Sensitive touch on design
Mutsuro Sasaki was fascinating but frightening, says Kester Rattenbury
Mutsuro Sasaki Morphogenesis of Flux Structure
Architectural Association, London.
Mutsuro Sasaki is to Japanese architecture what Cecil Balmond is to Anglo-Dutch: fundamental. He engineered the Sendai Mediatheque with Toyo Ito. He has worked with Arata Isosaki on various projects — some pretty terrifying. And in doing so he has invented — and is still inventing — a computational method of evolving and testing “shape design” with architects so that you get the most efficient structural formation of the architect’s form.
Scarily full of algorithms, his lecture at the AA was both revealing and worrying. English is not his strength, and he read diligently from a script, showing pictures and equations. His techniques are the sensitivity analysis method and the extended evolutionary structure optimisation method: “These involve generating rational structural shapes within a computer by using the principles of evolution and self-organisation of living structures from an engineering standpoint,” he said.
In layman’s terms this means the architect comes up with a shape, number crunches it and comes up with a better, more beautiful, more elegant, more economical shape, and tells you how to make it and how thick it ought to be.
Sendai Mediatheque, 1995-2000, is his most famous project, developed from Toyo Ito’s sketch — “an amorphous image, as if free from gravity” — and realised through Sasaki’s sandwich plates and steel tubes “after many struggles”. The project was Sasaki’s turning point, the basis of his “flux” design and shape structure.
It became like a piece of grilled bacon — the model itself looked astonished
His dry run was in 1998, with Arata Isozaki’s National Theatre for Beijing — “a long period of trial and error” examining stress and deformation of the shell roof. Sasaki wondered if computation might be used to give a strict structural analysis, and sensitivity analysis was born, “evaluating how much a transformation at a node influences the strain energy’s transition in the whole structure”. So if you change one bit, you see what happens to the whole thing.
By 2002, he “urgently wanted to try” his evolving technique on a real structure. Arata Isozaki’s Kitagara Community Centre allowed him to “provide a rational shape that reflects the architect’s intentions.” On Toyo Ito’s Island City Central Park Gringin — three continuous pre-cast shells changing from inside to outside, covering 190m by 50m and 400mm thick — they evolved and tested through a computer model, reducing the shell to 150mm. “It became like a piece of grilled bacon — the model itself looked astonished. It seemed to be telling us that the structure itself was too thin,” he said. In the end, the 400mm one was built.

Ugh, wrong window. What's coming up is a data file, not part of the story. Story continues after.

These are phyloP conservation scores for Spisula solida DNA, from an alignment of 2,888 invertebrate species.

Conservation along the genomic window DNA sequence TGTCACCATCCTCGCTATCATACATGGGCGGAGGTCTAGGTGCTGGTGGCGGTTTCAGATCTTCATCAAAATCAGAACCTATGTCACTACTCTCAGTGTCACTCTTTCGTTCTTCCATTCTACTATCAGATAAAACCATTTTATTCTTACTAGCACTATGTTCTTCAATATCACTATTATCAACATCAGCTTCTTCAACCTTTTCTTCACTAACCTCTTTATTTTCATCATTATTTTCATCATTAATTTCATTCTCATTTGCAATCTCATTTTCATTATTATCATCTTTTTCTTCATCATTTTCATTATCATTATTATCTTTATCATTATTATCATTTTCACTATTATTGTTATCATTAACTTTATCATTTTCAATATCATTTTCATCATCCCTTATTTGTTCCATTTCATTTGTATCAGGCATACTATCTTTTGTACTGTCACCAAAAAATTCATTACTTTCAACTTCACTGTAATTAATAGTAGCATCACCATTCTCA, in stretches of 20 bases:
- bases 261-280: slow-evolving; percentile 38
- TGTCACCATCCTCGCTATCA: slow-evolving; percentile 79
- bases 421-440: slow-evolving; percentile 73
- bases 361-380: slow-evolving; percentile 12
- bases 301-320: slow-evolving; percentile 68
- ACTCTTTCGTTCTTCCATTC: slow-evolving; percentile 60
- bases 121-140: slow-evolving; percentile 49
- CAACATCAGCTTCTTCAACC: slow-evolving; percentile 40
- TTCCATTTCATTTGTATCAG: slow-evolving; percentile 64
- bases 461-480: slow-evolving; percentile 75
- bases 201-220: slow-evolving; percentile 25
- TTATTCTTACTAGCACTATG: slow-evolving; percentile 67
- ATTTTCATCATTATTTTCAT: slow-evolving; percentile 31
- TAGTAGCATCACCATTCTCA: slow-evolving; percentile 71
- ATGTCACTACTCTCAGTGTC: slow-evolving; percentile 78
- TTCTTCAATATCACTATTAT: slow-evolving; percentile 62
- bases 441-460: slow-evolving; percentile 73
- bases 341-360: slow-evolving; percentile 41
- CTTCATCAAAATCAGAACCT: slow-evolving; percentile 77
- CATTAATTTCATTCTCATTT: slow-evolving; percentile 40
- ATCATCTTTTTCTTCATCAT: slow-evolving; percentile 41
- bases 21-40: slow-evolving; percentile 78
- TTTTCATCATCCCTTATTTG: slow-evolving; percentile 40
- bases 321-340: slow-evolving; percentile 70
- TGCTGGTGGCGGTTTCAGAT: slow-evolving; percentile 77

The problem, he said, is realising this on site. The only economic material so far is reinforced concrete, and the most complex thing is how to make the formwork — although, when they designed the weirdly part-Miesian crematorium in Kakamigahara, they sent the computer model off to a specialist formwork company, who did it perfectly.
The last projects he showed — the Isosaki New Station in Florence and the very similar conference Centre in Qatar — were truly monstrous. Both have a great big, long, elegant roof extruded into a Banyan-esque jungle underneath: like a sort of nightmare rhinoplasty of Banyan and Mies, which (in Florence) has some connection with the birth of futurism, but in Qatar looks like a huge aorta. If this is the future, I’m scared.
Yet this was super-informative and surprisingly good fun. Has he ever been given a task he couldn’t manage? It is not a question of if he can do it, but if he wants to. How do his two great mentors Mies and Gaudi come together? The way perfect opposites do. How should architects interact with engineers? Fight them: “If you bring a boring idea, we will refuse”. Hmm. I suspect both his serious-sounding book and exhibition (which use the same material and information but less of each) will be less fun. That won’t deter enthusiasts, but the rest of us have been warned.
Mutsuro Sasaki’s exhibition is at the AA, 36 Bedford Square, London, until March 22. Tel 020 7887 4000